Your Own Body Spray

You can save a lot of money on body sprays by creating your own at home. The benefits to making your own body spray, other than saving money, include having complete control over the ingredients you use. You will know exactly what you are putting on your skin. This is especially helpful for anyone who suffers from allergies. Some commercial body sprays and perfumes have artificial colors and dyes, which can trigger reactions in those of us prone to allergies. Read on to learn how to make your own body spray.

1. Purchase ingredients to use for your body spray. Distilled water can be found in most supermarkets. Essential oils and other natural fragrances can be ordered online.

2. Prepare your fragrances. If you are making rose scented spray from fresh rose petals, for instance, blanch them with distilled water and then let them sit for a while. Filter the petals and pour the water, when cooled, into the glass spray bottle. If you are not using any flowers or herbs in the formula and are only using essential oils for fragrance,

3. Add distilled water to your mixing bowel (if you are testing the scent this way first) or directly to the spray bottle.

4. Place a small drop of fragrance into the spray bottle and then shake well. Spray your wrist and wait a few moments. Smell your wrist to decide whether you should add more fragrance. If you want the spray to moisturize your skin, and you want the scent to last longer on your skin, add a small amount of glycerin to the mix.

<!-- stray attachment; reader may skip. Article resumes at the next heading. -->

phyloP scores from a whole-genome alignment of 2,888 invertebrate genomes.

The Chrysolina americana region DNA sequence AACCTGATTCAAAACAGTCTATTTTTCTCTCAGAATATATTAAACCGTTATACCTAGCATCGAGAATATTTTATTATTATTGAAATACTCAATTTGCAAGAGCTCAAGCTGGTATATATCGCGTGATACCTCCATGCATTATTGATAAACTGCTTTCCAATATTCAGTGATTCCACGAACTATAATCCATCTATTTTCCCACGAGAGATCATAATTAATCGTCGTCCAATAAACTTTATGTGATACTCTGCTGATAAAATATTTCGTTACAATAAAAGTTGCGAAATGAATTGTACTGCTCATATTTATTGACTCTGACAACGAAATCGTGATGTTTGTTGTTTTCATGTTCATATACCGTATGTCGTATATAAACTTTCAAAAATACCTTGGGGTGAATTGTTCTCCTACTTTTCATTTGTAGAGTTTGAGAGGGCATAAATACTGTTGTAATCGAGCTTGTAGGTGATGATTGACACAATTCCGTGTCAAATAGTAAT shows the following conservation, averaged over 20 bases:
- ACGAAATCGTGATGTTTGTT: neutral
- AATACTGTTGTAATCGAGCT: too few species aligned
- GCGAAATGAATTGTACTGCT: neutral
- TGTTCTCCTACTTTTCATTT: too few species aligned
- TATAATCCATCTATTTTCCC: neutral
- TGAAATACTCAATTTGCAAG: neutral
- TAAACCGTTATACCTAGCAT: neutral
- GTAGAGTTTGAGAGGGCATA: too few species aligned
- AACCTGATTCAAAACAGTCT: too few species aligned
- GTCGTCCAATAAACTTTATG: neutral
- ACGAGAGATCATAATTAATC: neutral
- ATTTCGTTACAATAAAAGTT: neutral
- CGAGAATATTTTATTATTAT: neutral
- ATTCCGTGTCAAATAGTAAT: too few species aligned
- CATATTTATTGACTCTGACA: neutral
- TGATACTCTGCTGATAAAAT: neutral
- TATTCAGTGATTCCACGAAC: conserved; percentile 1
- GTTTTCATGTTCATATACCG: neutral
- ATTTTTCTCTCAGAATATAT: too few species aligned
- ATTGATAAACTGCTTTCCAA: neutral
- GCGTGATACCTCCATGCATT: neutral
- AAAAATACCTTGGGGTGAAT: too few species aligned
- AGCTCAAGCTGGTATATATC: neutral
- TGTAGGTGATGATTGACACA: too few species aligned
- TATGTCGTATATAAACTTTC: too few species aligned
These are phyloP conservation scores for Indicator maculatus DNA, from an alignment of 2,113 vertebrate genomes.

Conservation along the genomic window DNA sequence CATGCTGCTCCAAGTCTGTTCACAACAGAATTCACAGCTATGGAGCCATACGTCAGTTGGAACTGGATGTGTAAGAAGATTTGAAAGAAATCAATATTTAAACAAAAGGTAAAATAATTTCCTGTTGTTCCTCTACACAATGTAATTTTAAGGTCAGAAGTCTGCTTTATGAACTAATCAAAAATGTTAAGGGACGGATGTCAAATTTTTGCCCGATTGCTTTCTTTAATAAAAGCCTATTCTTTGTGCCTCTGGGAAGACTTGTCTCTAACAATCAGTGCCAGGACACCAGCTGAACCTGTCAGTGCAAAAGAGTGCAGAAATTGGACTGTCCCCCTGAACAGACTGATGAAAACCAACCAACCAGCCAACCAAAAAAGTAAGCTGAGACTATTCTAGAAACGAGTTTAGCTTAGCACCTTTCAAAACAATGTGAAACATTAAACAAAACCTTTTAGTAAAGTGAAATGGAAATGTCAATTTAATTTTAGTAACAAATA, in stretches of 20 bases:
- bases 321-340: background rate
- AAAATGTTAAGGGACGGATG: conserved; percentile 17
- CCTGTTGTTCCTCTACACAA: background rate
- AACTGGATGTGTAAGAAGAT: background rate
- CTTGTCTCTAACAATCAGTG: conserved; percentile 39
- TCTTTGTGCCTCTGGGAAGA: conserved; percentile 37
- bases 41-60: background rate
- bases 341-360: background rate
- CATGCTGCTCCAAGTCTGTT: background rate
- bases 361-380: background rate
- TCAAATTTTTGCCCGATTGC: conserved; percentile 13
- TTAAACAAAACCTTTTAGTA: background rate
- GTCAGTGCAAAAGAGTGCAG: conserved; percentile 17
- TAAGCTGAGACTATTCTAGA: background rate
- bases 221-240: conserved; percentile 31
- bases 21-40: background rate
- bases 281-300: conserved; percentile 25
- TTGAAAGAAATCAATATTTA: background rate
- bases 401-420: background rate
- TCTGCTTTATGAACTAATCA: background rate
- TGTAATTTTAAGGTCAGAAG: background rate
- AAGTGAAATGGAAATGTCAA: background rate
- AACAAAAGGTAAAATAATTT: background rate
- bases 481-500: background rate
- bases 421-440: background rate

5. Store your finished product in dark glass at room temperature. Dark glass is preferable because it helps protect the ingredients from sunlight, which can alter the scent. Your spray should last for several days—shelf-life depends on ingredients used and how the body spray is stored.

If you want homemade body sprays to last longer, refrigerate (if you used herbs or flowers for your spray) and simply shake before using. The body spray may get a little cloudy, but it is the scent, not appearance, that matters most.

With a little experimentation, you can create several fragrances to suit your moods.

Glass spray bottles are preferable. Essential oils can degrade the plastic in most plastic bottles and release unwanted chemicals into the body spray. These chemicals won’t necessarily harm you, but they will change the scent of the spray and it will not last as long.

Before using an essential oil or other fragrance you've never used before, it is a good idea to do an allergy test first. You can do this the same way you do the allergy test before coloring your hair at home--dab a small amount of the ingredient (diluted as it would be in the body spray) in the bend of your elbow. Leave the spot undisturbed for 48 hours. If your skin shows signs of irritation, do not use that ingredient in your body spray.

Essential oils are concentrated and some oils--such as citrus oil--will irritate skin if placed on the skin undiluted.

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